During the years of war in Syria, dozens of volunteer organisations and aid teams emerged, driven by a desire to provide assistance to those in need. These relief efforts have quickly become highly professional operations through years of experience in dealing with the aftermath of bombing campaigns, displacements and repeated sieges that different Syrian areas have undergone. And recently, many of these organisations began operating in Gaza.
The Emergency Response Team, for example, is a humanitarian aid organisation working in northwestern Syria. Its head of operations, Dulama Ali, told Al Jazeera that because the region is largely outside of the control of the Syrian regime, it allows them some flexibility to respond outside the country. “We are trying to provide assistance to any country that needs it,” he said, adding that his team has been able to work in Lebanon, Libya and Morocco, and has been operating in Palestine since 2021.
Despite the unquestioned skills that humanitarian workers from Syria have, the situation they have found in Gaza presents daunting challenges, al-Tarraf said.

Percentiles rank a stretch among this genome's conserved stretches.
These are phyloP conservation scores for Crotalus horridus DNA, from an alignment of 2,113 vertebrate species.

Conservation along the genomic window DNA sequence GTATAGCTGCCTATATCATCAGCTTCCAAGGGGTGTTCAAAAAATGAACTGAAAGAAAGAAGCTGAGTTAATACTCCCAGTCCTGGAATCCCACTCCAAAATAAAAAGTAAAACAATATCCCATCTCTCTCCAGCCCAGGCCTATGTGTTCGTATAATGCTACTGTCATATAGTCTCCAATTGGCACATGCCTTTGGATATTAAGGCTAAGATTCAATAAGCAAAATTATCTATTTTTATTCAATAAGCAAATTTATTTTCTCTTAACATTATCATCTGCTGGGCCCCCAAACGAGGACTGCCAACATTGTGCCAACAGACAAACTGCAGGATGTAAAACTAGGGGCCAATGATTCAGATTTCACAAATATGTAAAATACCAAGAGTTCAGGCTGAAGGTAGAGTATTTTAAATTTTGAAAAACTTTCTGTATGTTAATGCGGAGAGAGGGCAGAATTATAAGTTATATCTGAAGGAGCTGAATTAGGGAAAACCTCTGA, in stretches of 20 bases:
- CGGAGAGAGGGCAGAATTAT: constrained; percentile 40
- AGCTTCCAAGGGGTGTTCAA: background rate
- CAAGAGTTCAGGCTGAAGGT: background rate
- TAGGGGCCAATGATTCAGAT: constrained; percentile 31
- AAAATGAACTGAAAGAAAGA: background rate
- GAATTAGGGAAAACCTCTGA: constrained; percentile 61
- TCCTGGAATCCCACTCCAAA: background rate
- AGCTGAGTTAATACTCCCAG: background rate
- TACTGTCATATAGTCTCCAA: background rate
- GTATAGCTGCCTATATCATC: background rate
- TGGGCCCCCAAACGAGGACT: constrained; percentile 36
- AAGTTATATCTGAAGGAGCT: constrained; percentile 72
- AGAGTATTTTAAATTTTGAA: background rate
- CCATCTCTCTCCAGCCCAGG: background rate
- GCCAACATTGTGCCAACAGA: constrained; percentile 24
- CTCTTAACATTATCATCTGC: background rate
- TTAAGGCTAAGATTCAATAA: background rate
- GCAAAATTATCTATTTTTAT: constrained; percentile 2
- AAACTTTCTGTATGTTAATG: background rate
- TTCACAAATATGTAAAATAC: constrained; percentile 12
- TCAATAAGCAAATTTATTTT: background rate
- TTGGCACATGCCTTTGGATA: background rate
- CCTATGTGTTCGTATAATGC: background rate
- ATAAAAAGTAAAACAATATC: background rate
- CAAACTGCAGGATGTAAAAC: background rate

Until Friday, the Gaza Strip had languished under a total blockade for nearly two weeks – no food, water or medical resources were allowed in by Israel.
On Saturday, a small convoy carrying food and medical aid was allowed to cross into Gaza via the Rafah crossing on the Egyptian border following the release of two American hostages by Hamas. Only 20 of the some 200 relief trucks which had assembled at the Rafah crossing were allowed to pass through, however.
The prolonged siege was unprecedented even for seasoned humanitarian aid workers used to operating in war zones, said al-Tarraf. “Closing the crossings was a turning point in the response because it means life or death for the besieged.”
He noted that relief organisations were unable to bring any aid into the Gaza Strip during the siege, so they relied on buying food supplies that were already within Gaza and redistributing them to those in need.